“These are changing times: sad times but times that are also filled with hope. And I felt like this changing world required a different position from me, another way of relating to it. Working on this album helped me in the process.
I was searching for connections: with myself, with others and with something bigger than all of us. Soon I realised that writing an album in solitude – like I usually work – started to feel hypocritical, and that playing shows at venues with great PA systems and the perfect sound and lights couldn’t feel more different from how I normally write my music.
So, I started playing in people’s living rooms. You come in all by yourself… not knowing anybody. And you start talking. About how it feels like we’re losing each other. About how I’d like to believe that the disconnect and the harshness that we feel in today’s world can be overcome thru warmth and closeness between people and more closeness with yourself. In-between songs people started sharing their stories, with me and with each other. Many stories were told in these living rooms, stories that all helped shape my album.
And I asked myself the same questions during recordings: how direct are we willing to communicate anymore? We’re all showing off our best life moments on Facebook but how much talking do we still do, really? And what information is still real? And how do we rediscover directness and genuine connections?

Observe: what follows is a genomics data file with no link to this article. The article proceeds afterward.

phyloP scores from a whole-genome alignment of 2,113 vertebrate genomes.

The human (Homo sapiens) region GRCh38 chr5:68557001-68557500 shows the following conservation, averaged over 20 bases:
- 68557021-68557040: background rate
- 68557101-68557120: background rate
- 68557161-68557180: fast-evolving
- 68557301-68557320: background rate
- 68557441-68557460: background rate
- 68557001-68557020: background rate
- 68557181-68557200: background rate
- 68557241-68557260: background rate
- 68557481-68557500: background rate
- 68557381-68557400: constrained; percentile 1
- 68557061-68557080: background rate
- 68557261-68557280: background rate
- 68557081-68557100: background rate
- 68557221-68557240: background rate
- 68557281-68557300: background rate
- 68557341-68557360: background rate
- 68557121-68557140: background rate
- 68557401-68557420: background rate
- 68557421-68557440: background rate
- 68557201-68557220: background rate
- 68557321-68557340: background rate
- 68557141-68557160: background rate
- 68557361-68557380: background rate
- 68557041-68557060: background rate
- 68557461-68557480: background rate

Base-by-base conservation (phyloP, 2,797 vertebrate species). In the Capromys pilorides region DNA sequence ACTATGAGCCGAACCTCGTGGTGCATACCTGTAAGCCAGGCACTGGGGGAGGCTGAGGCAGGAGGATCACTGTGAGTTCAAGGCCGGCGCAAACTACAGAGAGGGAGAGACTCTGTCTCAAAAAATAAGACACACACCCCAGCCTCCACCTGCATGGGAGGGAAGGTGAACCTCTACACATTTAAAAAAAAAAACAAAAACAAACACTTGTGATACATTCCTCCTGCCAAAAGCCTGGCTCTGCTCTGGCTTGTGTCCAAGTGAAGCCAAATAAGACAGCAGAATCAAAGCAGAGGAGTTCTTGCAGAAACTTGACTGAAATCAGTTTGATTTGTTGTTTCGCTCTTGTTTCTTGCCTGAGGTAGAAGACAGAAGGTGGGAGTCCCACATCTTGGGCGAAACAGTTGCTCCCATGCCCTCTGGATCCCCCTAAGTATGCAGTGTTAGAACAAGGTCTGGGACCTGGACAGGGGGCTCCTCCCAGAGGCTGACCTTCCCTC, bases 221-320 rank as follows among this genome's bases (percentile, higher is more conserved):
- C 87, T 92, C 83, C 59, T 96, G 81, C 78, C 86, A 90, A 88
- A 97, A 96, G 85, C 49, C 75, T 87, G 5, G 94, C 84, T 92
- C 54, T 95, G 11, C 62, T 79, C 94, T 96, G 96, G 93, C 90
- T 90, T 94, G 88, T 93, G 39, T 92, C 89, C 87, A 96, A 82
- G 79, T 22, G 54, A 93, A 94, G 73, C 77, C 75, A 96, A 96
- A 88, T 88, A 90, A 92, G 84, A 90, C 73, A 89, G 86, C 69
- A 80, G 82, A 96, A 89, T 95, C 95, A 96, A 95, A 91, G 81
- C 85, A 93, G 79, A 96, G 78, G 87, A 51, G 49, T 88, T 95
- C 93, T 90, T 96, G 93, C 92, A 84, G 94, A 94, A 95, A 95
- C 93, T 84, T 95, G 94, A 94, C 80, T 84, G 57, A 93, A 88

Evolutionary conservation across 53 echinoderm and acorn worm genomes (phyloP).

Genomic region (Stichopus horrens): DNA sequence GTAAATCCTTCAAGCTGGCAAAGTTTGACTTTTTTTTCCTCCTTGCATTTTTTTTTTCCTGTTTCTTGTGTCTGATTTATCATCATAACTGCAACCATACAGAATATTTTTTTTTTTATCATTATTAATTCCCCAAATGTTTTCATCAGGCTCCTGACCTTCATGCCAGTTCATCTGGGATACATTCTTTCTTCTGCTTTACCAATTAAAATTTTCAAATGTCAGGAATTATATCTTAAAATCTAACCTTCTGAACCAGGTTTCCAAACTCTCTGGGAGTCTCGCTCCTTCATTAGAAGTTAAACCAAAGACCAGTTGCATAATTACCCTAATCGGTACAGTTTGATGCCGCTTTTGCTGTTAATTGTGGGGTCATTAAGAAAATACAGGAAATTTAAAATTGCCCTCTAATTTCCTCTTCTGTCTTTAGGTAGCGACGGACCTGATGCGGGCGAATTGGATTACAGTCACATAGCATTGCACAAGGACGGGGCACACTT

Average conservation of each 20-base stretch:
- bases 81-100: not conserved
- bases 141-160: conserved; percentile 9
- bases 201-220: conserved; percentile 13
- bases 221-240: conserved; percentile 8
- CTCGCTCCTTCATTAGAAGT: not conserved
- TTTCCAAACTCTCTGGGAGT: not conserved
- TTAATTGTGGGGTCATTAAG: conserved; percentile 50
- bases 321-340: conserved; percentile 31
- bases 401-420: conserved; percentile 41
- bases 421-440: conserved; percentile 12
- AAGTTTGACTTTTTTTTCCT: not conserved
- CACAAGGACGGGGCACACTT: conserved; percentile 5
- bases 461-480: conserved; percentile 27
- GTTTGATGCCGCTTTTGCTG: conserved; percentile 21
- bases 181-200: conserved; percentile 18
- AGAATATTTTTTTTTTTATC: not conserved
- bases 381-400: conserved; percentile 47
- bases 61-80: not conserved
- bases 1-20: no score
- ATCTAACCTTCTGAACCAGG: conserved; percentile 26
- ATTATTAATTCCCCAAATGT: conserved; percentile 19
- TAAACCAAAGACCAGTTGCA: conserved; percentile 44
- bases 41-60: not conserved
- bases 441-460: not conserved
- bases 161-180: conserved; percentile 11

Working with Phill Brown as a producer was a very mindful decision. Apart from his timeless brilliance, Phill still hails from the era of tape machines and thus ‘first takes’. Nowadays most recordings are perfected per every 10 seconds. Auto-tune, plugins and copy-paste have become the norm. But unless it’s being done out of a conscious functional choice, it doesn’t feel much different to me than all the fake news that we get bombarded with and it also gets in the way of the connectedness and direct communication that we all seem to crave.
On this album, I wanted to hear my voice the way that it sounds in my head. Whenever we used effects it’s because we felt that they had a place there, a story to contribute to, not as an unconscious automatic next step. I wanted to hear on this record that I’m not all soft but that I have a raw side to me as well. It’s a side that I call on and question and that I need to learn to accept. I’ve noticed that by being more accepting of myself, I become less judgmental when it comes to other people. We’re only people. And I would very much like for us to see each other like that again. Just see each other, period.
This album is my ode to connection, contact and consciousness.”
Chantal Acda released her first solo album ‘Let Your Hands Be My Guide’ in 2013, followed by the evenly beautiful ‘The Sparkle In Our Flaws’ in 2015. Past collaborators and musical soul mates include
a.o. Nils Frahm, Peter Broderick, Heather Woods Broderick, Valgeir Sigurdsson, Gyda Valtysdottir and Adam Wiltzie.